This report contains eight linked feasibility studies conducted in Cairns during 2010. These exploratory studies examine the complex challenges of compiling and sharing information about incidents of person-to-person violence in a late night entertainment precinct (LNEP). The challenges were methodological as well as logistical and ethical. The studies look at how information can be usefully shared, while preserving the confidentiality of those involved. They also examine how information can be compiled from routinely collected sources with little or no additional resources, and then shared by the agencies that are providing and using the information.
Although the studies are linked, they are also stand-alone and so can be published in peer-reviewed literature. Some have already been published, or are ‘in press’ or have been submitted for review. Others require the NDLERF board’s permission to be published as they include data related more directly to policing, or they include information provided by police.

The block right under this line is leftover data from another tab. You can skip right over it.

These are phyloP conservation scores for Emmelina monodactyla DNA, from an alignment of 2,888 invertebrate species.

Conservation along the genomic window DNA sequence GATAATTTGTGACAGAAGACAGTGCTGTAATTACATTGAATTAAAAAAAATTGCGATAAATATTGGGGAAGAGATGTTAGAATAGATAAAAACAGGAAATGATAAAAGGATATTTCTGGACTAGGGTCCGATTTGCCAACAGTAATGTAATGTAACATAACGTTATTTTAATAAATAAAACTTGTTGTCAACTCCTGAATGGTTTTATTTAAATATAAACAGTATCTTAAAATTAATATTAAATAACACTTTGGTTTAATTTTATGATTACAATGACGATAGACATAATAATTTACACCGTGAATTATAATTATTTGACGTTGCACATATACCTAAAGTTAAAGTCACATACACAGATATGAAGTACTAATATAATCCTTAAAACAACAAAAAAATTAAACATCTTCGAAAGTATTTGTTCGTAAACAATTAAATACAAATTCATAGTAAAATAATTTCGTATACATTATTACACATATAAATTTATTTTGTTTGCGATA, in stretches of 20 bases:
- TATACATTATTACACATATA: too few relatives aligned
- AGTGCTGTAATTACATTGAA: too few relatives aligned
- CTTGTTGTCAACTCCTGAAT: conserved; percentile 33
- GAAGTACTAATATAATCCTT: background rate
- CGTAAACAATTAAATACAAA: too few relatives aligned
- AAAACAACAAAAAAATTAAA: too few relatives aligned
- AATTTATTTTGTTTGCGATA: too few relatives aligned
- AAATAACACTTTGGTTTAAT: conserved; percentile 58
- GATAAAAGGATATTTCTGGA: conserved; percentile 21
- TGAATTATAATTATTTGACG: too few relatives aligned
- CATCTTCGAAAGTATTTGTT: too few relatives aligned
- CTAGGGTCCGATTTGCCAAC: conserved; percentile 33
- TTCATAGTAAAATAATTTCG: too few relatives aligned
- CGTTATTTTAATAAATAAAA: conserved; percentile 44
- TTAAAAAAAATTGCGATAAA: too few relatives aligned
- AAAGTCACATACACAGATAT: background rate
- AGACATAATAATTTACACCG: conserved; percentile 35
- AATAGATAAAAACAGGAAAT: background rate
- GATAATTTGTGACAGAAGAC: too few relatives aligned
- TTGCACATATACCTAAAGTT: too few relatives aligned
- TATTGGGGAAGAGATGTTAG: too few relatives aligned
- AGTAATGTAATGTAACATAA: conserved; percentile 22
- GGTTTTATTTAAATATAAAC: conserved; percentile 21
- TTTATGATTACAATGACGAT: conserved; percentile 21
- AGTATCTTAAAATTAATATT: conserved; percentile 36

The studies are incorporated into the document under section headings. In each section, they are introduced and then presented in their final draft form. The final published form of each paper, however, is likely to be different from the draft because of journal and reviewer requirements. The content, results and implications of each study are discussed in summaries included in each section.
Funded by the National Drug Law Enforcement Research Fund, an initiative of the National Drug Strategy
Alan R Clough (PhD) School of Public Health, Tropical Medicine and Rehabilitation Sciences James Cook University
Charmaine S Hayes-Jonkers (BPsy, BSocSci (Hon1)) James Cook University, Cairns.
Edward S Pointing (BPsych) James Cook University, Cairns.